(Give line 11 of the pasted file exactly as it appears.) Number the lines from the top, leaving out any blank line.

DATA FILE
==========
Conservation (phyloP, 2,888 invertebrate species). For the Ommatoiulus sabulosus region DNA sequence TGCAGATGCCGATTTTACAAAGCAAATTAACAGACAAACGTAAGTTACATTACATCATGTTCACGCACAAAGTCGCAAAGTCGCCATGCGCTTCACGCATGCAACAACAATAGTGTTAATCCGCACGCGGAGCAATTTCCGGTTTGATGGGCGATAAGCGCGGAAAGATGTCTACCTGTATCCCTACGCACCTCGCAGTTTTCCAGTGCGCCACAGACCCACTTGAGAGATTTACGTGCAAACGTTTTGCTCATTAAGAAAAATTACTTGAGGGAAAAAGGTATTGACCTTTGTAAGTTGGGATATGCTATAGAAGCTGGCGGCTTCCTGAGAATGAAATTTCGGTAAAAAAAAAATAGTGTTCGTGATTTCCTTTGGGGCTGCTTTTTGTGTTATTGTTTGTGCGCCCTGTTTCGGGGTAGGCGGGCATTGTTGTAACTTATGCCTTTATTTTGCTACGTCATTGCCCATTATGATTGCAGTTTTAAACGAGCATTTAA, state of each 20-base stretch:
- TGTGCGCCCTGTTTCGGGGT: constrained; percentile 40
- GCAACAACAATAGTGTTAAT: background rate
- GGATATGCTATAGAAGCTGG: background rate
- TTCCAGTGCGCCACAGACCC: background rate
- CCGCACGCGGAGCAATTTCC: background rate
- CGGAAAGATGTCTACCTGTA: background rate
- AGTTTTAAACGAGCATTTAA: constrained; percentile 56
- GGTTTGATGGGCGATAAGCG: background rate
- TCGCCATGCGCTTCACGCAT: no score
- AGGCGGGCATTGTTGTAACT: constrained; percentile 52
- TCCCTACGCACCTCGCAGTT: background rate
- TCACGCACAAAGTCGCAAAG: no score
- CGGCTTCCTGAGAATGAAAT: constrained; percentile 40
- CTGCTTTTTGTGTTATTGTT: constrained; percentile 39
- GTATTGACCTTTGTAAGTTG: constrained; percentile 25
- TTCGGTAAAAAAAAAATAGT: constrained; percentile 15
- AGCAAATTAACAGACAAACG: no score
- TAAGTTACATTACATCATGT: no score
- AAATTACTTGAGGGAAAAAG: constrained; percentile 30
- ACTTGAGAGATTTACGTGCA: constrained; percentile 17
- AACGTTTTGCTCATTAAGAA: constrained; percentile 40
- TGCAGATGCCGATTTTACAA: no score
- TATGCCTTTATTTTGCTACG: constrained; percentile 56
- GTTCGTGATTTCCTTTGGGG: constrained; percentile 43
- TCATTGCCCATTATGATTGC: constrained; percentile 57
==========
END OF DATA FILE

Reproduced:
- AGGCGGGCATTGTTGTAACT: constrained; percentile 52